I have been home for four days from all my summer activities. I am still sorting through pictures, videos and trying- with some difficulty- to resume my life at home.
Today, was a special day spent with special people. I went into NYC ,along with my husband Tom, and met up with Mitch Polay, ( From the Teacher's trip) and my good friend Carol, to see "A Film Unfinished." The film is a documentary of the Warsaw ghetto, which was filmed by the Nazi's for the purpose of propaganda, to falsely show that many Jews were doing well. The film combines the footage that some of us have already seen with the newly discovered footage that may have ended up on the cutting room floor. The footage includes actual glimpses of the cameramen ( they were unaware their images were captured on film). It is obvious that the scenes were staged and were often done in 2 or 3 takes until they 'got it right.' Looking at the faces of the people it is obvious they are looking at a camera and are being instructed how to look, where to look, etc. The images are chilling and disturbing. The narration of the director, Yael Hersonskii is profound and chilling. My husband was particularly moved by the survivors who are individually watching the film. The fact that they have to,in some cases, cover their eyes, and are moved beyond tears brings them to say that during that time they felt nothing, they were often numb to the corpses in the street and the starvation, and disease all around them, but now they can cry, and it is too unbearable to watch. One survivor comments that this means that she is now a human being again- something she feels she was not during that time- she was only 8 or 9. The head of the Judenrat, Adam Czerniakow wrote diaries that were discovered. Portions of the diary are read during the film to correspond with the actual filming he is referring to in his diary entries. He later committed suicide with a cyanide capsule he kept. There is also testimony of one of the cameramen that has been discovered and adds to the depth of this film.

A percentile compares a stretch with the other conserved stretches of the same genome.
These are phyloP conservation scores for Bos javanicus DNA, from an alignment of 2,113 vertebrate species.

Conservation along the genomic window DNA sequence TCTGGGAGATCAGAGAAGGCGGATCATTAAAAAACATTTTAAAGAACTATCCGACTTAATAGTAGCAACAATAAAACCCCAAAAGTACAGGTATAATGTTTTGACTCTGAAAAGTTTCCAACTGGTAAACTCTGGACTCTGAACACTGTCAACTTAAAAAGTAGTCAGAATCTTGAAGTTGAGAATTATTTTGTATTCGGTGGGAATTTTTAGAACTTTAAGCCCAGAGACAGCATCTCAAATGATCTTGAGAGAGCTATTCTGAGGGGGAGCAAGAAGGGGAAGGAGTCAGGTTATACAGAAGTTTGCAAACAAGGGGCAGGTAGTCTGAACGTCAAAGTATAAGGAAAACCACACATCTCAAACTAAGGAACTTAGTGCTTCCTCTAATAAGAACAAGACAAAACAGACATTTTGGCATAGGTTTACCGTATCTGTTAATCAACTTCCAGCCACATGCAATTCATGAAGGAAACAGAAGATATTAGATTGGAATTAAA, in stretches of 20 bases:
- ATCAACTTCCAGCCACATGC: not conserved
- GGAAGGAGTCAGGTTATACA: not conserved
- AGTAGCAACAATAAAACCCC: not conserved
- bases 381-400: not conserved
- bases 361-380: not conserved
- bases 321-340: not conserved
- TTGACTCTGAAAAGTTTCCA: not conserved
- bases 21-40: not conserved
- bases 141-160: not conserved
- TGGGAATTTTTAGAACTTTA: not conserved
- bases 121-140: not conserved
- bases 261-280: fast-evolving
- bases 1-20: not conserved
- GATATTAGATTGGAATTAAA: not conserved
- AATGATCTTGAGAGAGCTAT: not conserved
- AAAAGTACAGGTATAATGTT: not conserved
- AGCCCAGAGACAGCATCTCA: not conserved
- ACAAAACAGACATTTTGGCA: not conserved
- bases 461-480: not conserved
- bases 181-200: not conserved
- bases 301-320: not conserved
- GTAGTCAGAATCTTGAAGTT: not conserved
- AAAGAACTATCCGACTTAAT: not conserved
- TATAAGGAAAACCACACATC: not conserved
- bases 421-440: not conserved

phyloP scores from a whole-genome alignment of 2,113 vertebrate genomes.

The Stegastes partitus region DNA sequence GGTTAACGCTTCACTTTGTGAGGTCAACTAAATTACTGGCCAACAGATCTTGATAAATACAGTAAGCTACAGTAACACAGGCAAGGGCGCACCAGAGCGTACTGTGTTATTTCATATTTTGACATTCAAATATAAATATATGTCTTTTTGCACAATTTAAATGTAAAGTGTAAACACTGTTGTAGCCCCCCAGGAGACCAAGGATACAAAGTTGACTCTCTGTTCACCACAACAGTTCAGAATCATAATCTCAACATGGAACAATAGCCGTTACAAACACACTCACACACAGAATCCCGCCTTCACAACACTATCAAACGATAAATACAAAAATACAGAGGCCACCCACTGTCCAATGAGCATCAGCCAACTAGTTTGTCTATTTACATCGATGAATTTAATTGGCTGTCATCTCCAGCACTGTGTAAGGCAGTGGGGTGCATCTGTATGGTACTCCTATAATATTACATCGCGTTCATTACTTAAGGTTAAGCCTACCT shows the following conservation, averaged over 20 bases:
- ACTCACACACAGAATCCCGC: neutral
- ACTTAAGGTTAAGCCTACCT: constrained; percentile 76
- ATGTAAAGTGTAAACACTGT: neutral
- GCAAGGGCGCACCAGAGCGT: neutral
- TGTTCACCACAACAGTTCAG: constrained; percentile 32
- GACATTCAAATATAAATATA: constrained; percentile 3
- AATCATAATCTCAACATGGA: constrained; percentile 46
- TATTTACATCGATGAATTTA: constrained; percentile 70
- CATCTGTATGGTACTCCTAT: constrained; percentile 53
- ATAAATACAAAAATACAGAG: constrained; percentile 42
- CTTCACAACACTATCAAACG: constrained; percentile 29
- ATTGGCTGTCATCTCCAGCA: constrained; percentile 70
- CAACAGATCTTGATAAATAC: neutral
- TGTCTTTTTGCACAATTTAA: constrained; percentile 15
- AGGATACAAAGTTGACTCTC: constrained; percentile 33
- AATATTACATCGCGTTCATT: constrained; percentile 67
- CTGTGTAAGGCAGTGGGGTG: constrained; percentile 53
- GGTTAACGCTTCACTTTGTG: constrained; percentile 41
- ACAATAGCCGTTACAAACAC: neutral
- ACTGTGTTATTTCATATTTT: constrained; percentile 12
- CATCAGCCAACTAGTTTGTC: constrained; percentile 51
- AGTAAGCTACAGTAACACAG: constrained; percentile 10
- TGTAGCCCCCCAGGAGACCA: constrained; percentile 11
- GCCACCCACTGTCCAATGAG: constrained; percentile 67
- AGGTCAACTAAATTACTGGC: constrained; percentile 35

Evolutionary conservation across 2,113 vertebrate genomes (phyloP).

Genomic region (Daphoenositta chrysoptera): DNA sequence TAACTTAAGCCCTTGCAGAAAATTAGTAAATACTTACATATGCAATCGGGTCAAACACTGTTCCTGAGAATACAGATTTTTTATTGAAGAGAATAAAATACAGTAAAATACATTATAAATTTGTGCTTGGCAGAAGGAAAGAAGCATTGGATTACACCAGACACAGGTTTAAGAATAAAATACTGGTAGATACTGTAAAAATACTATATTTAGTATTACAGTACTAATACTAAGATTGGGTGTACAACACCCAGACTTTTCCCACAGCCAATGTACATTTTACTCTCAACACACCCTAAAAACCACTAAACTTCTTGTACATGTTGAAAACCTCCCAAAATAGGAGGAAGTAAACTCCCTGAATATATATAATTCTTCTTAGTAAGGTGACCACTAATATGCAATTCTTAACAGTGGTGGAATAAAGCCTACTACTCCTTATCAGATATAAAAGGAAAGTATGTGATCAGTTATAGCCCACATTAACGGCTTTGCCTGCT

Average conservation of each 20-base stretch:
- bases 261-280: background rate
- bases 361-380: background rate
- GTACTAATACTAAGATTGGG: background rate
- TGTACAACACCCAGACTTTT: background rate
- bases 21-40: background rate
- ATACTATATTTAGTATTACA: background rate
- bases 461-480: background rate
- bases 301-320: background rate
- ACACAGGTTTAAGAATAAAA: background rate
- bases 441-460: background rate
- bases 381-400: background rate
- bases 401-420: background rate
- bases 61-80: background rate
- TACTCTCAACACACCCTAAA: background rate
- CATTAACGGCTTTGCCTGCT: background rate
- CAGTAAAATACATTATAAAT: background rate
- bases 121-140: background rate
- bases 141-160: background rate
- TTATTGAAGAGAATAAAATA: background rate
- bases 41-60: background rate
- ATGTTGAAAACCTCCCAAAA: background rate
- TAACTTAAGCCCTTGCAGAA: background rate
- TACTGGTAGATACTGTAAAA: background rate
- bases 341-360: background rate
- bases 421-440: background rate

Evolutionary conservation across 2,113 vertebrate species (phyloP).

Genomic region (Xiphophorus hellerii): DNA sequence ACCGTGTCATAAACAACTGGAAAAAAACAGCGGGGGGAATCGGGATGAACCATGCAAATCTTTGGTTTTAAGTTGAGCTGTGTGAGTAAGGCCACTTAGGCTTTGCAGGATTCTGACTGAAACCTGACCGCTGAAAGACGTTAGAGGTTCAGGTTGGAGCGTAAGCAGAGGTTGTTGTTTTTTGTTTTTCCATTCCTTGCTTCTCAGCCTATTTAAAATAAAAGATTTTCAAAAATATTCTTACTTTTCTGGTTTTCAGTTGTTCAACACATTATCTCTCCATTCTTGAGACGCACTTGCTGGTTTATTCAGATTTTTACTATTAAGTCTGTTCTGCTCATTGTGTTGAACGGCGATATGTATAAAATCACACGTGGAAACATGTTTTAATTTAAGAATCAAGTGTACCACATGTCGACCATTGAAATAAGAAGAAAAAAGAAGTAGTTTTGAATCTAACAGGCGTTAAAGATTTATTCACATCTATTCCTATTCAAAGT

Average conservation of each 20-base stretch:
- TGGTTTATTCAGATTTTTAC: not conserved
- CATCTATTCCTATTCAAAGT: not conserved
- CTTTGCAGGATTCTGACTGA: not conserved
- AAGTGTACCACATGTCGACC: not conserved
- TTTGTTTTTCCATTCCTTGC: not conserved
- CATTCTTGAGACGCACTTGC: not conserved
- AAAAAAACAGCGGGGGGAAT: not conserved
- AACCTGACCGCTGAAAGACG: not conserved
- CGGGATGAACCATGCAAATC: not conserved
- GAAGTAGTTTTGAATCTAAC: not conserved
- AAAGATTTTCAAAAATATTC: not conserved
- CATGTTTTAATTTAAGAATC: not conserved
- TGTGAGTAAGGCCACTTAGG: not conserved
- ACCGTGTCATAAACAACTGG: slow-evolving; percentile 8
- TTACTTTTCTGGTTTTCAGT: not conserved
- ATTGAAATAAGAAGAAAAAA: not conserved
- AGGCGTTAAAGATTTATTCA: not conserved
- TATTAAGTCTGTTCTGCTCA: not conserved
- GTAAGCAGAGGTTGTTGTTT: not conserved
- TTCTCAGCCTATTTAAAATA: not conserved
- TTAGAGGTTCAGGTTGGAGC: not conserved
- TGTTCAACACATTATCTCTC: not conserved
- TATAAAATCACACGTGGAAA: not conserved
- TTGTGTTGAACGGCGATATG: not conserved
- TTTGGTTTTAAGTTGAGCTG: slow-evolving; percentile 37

The one scene that I was affected by was a staged scene of what appears to be a 'well to do Jewish person' standing next to a Jew who is obviously poor, starving and near death. The comparison was to falsely try to say that some Jews were doing well in the ghetto. One pair of people, two women, the one who is suppose to be well to do appears obviously uncomfortable and disturbed, on the verge of tears, and we can tell the 'director' gives her instructions and she turns to the camera and tries to look wide eyed.
Looking at this film and seeing the dead Jews being dumped into a mass grave in the cemetery where we were in Warsaw was particularly poignant. It was not overgrown( as it is today), the gates to the cemetery are the same. Some of the streets in the Ghetto are the same ones we walked on. Many of the places were pointed out to us by Waslaw, and when the walls of the ghetto were shown up close, I wondered if that that the part of the wall I touched.
Please see the movie- and let me know what you think.